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“You Trying to Convert Me?” A University Chaplaincy and Its Pivotal Role in Student Life

Updated: Nov 13, 2021

On a sunny summer afternoon in July 2019, five GU-Q students and one alumnus sat down with Professor Sohaira Siddiqui on the bare grass of a park in Tubingen, Germany. Amidst a discussion riddled with questions about private and public spirituality, sexuality and religion, the feminine and the masculine in Islam, we found our focus veering towards religious guidance and the deliverance of religious knowledge. We began to discuss the necessity of a chaplaincy, which wouldn’t embody a religious ministry in the strictest sense but would act as a source of spiritual direction and counseling. Upon mentioning a chaplaincy to someone outside of this discussion circle, one is usually met with frustrated sighs, confused looks, and ill-advised   questions like “are you trying to convert me?” or “we’ve already got a Health & Wellness Center, what would we need a chaplaincy for?” If one is looking to be converted, then perhaps a minister or chaplain would be a good place, but that’s far from the goal of a chaplain. 

Since the establishment of Georgetown University in Washington D.C. in 1789, the Jesuit tradition of the university necessitated it to commit itself to interreligious collaboration and guiding students towards understanding their belonging and purpose. Georgetown DC has accomplished this through the prominent presence of the Campus Ministry, the vehicle through which activities like ESCAPE are run. On the other hand, Georgetown University in Qatar (GU-Q) does not have a ministry or equivalent body, nor does it have any explicit goals to form one. 

In December 2019, the Muslim Students Association of GU-Q sat down with Imam Yahya Hendi, the Director of Muslim Life at Georgetown DC, during his visit to Doha for the Doha Forum.  Prior to his arrival in Doha, when I had asked what the job of a chaplain is, Imam Yahya wrote up a list, which is summarized below: 

  1. To offer compassionate listening,

  2. To engage students on issues of relevance to finding meaning, purpose in life and belonging,

  3. To empower students to think big and succeed, especially in moments of feeling down,

  4. To ask and answer tough questions about life issues and spirituality related concerns,

  5. To provide spiritual, religious, career, and personal counseling,

  6. To educate on issues of spiritual and religious concerns, especially when it is related to how living in a multi-faith and multi-cultural context,

  7. To inspire students to find meaningful experiences and encounters to help them grow as future leaders,

  8. To help students reflect on their lives, and practice profound discernment for their own lives and dreams,

  9. To offer ways to care for the whole person during their experience at GU and after,

  10. To help students find ways to pursue excellence, learn to respect the world, its history and mystery, 

  11. To help students learn how to develop a contemplative vision formed by hope, critical thinking and effective communication,

  12. To train students to develop an appreciation of things both great & small,

  13. And to practice public service shaped by a sense of justice.

During the MSA’s discussion with him, Imam Yahya commented on how he has never been asked nor thought to outline the purpose of his job as Campus Minister to an audience completely unfamiliar with his position. This was the first opportunity he had to contemplate the true nature of the spiritual service he provides, and to succinctly summarize it in a few bullet points. This signaled something larger – the oblivion of a majority of the GU-Q community towards the very concept of a chaplaincy and campus ministry. Thus, to jump into establishing a chaplaincy would be irrational and impulsive without first educating those whom it is meant to serve.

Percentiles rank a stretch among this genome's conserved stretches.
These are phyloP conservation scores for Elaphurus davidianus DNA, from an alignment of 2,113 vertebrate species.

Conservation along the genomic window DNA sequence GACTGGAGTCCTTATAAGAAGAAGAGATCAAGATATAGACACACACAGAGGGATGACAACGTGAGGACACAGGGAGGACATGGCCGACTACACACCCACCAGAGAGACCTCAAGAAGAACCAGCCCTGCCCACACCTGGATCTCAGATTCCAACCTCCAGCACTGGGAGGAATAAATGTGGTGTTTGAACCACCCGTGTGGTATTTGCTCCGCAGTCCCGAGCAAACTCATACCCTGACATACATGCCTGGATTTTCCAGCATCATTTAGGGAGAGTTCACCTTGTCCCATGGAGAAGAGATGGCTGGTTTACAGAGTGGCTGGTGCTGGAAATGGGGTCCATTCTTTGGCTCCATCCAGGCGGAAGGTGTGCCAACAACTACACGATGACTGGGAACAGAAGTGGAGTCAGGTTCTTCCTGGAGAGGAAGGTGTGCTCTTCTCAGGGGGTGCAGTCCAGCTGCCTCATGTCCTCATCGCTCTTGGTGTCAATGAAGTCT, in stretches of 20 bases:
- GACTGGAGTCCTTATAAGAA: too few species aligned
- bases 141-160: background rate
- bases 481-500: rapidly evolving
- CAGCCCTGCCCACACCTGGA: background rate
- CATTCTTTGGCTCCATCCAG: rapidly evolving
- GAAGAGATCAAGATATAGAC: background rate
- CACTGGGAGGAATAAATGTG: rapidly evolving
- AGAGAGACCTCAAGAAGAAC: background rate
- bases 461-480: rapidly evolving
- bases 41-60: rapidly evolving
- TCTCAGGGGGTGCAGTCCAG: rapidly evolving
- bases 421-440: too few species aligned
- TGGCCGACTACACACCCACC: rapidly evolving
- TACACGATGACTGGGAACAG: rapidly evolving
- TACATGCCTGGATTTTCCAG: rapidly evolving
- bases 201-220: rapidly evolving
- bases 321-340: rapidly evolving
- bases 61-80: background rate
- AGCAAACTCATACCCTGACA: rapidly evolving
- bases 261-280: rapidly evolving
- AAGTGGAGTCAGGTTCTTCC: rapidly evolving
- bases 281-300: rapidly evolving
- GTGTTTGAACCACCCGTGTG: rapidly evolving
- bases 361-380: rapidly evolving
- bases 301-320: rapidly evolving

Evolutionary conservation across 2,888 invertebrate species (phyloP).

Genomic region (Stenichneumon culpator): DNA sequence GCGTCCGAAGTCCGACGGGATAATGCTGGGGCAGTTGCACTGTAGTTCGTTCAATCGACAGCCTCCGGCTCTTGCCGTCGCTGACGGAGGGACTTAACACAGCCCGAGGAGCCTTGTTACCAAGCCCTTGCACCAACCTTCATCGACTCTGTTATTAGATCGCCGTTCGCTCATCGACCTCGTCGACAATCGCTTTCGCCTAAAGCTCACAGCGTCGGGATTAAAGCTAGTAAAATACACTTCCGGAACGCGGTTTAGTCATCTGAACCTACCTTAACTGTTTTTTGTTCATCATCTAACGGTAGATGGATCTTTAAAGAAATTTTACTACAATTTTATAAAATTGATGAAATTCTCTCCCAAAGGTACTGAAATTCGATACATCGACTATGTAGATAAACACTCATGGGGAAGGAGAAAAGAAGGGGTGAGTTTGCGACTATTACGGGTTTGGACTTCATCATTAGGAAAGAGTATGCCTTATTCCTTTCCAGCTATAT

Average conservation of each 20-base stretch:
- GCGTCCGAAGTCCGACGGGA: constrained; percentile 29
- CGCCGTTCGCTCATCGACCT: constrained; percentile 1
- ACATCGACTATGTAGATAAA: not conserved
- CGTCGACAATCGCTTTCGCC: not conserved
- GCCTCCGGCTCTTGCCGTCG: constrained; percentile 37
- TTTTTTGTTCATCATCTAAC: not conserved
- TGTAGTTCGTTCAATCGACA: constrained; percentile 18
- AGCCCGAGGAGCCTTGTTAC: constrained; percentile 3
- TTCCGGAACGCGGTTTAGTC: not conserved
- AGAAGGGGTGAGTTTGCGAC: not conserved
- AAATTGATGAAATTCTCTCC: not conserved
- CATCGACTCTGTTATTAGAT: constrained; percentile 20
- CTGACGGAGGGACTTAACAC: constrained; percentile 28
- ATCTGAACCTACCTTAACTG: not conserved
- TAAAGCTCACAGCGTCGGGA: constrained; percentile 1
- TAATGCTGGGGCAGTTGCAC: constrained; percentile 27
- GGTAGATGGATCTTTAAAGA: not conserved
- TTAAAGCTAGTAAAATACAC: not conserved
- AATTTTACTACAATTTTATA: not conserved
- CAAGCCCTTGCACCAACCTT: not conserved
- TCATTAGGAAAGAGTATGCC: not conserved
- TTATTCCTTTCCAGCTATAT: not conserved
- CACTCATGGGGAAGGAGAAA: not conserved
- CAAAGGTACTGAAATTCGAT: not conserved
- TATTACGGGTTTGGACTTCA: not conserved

At the same time, many questions are raised as to the necessity of a chaplaincy in the first place. Consider the difference: Georgetown D.C. is more diverse in terms of religious differences, while GU-Q has an obvious Muslim majority. Moreover, Georgetown DC was established by Bishop John Carroll and the Society of Jesus, a religious group with a religiously-oriented agenda, while GU-Q was established by the Qatar Foundation, a national institution with goals that aren’t explicitly spiritually-derived.  Students at GU-Q themselves are divided in their opinions, some excited about the prospect, others wary of the need, and some curious to learn more, such as whether the chaplain would be of a specific religious denomination and whether they could cater to all faiths. The biases and level of education of the chaplain in each religion, then, will be deeply scrutinized. 

Before a final proposal can be presented to the GU-Q administration about the necessity of a campus ministry, it’s important for this community to assess the benefits they could reap if such a service was available, and how it might be shaped to suit the local context. From increasing the platforms available for inter- and intra-faith dialogue and the addition of a spiritual component to the GU-Q Health & Wellness Center, a chaplaincy has potential to enhance the versatility of the GU-Q university experience. It provides a chance to break the boundaries around faith-based discussions outside the mandatory theology classes. Chaplaincy in GU-Q means the university will broaden its scope to non-scholarly dialogue of human psychology and spirituality outside the confines of academia. 

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